“Whenever you find yourself on the side of the majority, it’s time to pause and reflect.” – Mark Twain
If everyone believes it’s true, it’s probably not — I call this The Popularity Principle.
The Popularity Principle applies particularly well to art and entertainment, which is why I never watch celebrity award shows and I distrust anything on Oprah’s book list. For instance, the book 50 Shades of Gray was wildly popular. Case closed.
However, the principle is most useful when applied to knowledge generally. For a better way (other than popularity) to gauge the worth of an idea, use what we (might as well) call The Scientific Principle.
Scientific Principle: If the scientific consensus says X is true, it’s reasonable to believe that X is true.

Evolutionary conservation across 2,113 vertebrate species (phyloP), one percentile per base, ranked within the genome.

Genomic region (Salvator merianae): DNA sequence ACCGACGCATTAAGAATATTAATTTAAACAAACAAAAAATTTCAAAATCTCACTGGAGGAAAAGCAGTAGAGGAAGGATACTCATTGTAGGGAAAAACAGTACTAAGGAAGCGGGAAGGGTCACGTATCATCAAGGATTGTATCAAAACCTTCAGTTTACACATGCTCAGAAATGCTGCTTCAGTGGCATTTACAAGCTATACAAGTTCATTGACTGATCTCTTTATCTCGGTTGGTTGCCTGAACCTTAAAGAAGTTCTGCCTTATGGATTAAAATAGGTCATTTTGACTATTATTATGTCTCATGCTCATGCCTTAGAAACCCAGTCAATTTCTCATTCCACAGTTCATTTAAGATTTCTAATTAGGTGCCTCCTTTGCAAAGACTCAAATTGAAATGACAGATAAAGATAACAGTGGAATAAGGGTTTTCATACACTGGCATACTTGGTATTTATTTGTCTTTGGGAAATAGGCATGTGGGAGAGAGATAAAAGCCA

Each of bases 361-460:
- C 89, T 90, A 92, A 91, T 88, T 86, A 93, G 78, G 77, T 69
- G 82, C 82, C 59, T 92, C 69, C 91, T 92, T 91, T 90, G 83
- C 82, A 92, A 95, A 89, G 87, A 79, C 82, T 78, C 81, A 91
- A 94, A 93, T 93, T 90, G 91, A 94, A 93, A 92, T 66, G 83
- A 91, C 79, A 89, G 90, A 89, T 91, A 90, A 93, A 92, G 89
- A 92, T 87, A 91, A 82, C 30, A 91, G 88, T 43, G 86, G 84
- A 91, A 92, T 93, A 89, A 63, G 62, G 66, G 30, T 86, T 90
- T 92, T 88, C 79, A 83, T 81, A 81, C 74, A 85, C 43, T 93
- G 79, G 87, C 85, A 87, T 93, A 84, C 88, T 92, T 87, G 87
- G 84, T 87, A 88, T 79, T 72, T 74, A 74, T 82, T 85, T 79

That doesn’t mean X is true. It simply means that you can feel less anxious about believing that it is. Never lose your healthy skepticism. Having absolute knowledge about the objective world is not possible for limited primates living on a rock in the middle of the Milky Way. But we have a fantastic tool in the scientific method.
I also didn’t say “If a scientist believes X is true…”. Any particular scientist is just a human. But the consensus of the scientific community — generally found by checking the conclusion-sections of the currently published research — tends to point in the right direction. There are blatant and obvious (and interesting) contradictions to this trend, which is why some skepticism is never unjustified, but those cases are swamped by the majority.
Next time you find one of your opinions/beliefs on the side of the non-scientific popular majority, start researching. If you were wrong, better to know early. If you were right, you may have a Nobel prize in your future.
Now go lift something heavy,